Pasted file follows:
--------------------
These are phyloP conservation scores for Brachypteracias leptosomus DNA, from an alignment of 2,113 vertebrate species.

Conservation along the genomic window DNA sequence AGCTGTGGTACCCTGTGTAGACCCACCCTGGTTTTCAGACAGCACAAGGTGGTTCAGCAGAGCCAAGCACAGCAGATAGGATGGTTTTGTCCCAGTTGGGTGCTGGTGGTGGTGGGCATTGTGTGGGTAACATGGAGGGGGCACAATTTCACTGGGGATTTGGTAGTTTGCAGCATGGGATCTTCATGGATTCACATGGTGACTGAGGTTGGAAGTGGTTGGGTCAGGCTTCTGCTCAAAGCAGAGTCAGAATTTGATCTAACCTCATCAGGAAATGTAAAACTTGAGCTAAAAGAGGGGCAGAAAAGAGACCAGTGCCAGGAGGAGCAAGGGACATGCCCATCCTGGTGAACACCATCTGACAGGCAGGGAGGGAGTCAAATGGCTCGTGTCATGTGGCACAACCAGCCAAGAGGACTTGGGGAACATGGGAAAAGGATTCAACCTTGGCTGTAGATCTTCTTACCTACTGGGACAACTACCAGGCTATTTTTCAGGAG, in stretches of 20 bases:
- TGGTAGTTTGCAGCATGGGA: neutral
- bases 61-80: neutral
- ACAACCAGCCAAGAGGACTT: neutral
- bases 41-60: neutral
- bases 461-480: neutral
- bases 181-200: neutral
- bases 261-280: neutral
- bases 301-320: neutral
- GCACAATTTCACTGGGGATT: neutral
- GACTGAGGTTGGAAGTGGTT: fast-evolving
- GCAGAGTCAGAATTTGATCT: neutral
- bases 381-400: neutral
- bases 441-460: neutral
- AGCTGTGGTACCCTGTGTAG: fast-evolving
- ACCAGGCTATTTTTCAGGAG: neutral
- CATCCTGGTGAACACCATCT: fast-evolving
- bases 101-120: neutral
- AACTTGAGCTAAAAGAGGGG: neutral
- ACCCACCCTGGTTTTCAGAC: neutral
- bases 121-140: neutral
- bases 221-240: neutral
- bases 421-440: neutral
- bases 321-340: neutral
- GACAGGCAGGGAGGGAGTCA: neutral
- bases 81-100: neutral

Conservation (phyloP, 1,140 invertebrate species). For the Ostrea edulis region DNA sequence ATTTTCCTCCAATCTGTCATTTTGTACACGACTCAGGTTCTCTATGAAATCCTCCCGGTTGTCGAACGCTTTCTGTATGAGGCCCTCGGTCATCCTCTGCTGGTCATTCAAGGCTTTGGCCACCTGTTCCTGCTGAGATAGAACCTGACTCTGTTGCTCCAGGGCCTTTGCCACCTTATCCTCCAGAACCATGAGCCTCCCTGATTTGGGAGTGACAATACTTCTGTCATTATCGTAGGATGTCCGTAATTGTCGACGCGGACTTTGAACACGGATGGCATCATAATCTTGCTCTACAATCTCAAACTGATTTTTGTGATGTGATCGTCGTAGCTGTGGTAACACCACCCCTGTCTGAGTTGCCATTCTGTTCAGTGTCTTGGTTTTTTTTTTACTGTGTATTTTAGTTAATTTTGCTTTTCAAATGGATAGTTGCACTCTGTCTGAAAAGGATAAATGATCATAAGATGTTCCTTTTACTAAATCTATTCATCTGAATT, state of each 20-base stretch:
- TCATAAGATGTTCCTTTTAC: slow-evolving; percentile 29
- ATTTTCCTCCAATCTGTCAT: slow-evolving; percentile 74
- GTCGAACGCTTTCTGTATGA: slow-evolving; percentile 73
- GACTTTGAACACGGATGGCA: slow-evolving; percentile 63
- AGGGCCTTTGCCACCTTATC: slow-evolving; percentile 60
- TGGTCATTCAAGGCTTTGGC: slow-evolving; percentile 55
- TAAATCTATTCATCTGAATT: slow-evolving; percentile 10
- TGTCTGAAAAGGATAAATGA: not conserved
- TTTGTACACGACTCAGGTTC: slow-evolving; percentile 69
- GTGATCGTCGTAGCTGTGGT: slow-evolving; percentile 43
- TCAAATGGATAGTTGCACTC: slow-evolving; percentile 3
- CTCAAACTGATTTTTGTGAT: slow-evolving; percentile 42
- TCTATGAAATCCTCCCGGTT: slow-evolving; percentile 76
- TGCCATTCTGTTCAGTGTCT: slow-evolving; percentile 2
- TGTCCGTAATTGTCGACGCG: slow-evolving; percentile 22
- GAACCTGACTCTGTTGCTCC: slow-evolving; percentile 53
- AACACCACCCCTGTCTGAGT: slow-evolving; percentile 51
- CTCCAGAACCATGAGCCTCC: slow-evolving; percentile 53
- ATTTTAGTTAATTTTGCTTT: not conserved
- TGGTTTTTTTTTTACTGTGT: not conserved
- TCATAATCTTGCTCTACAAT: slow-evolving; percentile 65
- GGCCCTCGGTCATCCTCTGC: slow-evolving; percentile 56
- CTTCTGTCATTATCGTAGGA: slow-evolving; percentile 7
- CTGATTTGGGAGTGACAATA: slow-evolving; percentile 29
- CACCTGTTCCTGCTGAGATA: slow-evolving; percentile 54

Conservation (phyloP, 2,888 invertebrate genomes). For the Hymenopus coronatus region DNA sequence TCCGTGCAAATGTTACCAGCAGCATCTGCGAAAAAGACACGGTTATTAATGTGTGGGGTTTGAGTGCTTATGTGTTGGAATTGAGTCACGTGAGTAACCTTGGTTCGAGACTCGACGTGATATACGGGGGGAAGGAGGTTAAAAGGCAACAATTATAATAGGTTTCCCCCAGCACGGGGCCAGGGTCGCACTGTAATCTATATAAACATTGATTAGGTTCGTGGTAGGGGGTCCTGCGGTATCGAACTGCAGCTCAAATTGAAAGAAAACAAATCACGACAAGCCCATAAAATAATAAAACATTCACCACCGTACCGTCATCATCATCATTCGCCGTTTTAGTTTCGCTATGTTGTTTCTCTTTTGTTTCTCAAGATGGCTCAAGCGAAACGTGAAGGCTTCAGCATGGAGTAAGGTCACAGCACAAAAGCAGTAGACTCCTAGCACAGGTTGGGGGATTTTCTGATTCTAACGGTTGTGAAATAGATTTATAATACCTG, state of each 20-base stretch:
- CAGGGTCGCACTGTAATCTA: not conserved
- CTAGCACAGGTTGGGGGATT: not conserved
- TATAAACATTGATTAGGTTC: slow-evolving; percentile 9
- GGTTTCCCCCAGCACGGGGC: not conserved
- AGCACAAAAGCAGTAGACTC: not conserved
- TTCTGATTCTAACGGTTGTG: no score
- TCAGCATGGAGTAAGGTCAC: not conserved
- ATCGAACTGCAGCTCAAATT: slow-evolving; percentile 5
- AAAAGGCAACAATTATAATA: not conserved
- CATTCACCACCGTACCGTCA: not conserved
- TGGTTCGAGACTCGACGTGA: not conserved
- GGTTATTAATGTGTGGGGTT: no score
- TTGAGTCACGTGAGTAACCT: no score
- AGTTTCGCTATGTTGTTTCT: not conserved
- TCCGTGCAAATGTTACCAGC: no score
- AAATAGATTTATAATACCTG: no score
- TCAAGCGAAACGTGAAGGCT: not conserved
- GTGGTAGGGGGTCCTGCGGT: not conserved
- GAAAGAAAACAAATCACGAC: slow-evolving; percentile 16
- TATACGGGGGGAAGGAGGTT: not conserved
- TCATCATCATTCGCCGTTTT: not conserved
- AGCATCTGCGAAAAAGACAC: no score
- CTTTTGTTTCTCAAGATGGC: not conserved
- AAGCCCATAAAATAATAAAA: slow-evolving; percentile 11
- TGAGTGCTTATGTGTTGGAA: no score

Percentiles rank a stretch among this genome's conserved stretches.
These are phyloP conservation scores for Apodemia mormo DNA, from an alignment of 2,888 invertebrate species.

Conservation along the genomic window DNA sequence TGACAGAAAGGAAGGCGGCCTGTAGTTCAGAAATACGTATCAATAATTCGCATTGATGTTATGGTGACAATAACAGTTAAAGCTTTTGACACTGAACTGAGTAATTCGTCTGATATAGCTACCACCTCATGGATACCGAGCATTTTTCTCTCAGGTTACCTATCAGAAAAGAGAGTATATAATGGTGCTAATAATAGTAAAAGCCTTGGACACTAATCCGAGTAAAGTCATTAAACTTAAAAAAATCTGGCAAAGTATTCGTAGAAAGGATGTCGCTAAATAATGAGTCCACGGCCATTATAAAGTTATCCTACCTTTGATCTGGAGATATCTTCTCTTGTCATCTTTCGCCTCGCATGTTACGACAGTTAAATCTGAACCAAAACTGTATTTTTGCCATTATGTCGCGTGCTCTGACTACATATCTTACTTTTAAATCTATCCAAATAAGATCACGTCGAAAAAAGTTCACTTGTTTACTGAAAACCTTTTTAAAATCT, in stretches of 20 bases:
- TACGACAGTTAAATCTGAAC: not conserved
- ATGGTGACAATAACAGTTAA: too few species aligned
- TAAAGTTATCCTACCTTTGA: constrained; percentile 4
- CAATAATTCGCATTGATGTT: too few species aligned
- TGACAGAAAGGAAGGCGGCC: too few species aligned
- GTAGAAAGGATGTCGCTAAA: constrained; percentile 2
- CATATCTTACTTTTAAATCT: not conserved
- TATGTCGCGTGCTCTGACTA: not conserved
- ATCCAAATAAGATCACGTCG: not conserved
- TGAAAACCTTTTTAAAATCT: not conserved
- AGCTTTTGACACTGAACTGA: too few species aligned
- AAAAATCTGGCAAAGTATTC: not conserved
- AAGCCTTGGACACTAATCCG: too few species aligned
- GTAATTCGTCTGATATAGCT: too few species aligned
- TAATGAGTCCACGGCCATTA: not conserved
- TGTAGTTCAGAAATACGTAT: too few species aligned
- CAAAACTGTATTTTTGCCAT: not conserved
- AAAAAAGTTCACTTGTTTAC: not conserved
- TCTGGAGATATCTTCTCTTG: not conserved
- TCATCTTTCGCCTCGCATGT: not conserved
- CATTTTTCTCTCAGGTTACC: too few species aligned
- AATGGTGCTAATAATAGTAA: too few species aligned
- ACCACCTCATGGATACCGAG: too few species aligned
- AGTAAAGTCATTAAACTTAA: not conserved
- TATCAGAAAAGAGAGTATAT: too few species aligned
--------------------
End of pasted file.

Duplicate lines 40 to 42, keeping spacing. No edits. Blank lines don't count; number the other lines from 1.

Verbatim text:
- CTCAAACTGATTTTTGTGAT: slow-evolving; percentile 42
- TCTATGAAATCCTCCCGGTT: slow-evolving; percentile 76
- TGCCATTCTGTTCAGTGTCT: slow-evolving; percentile 2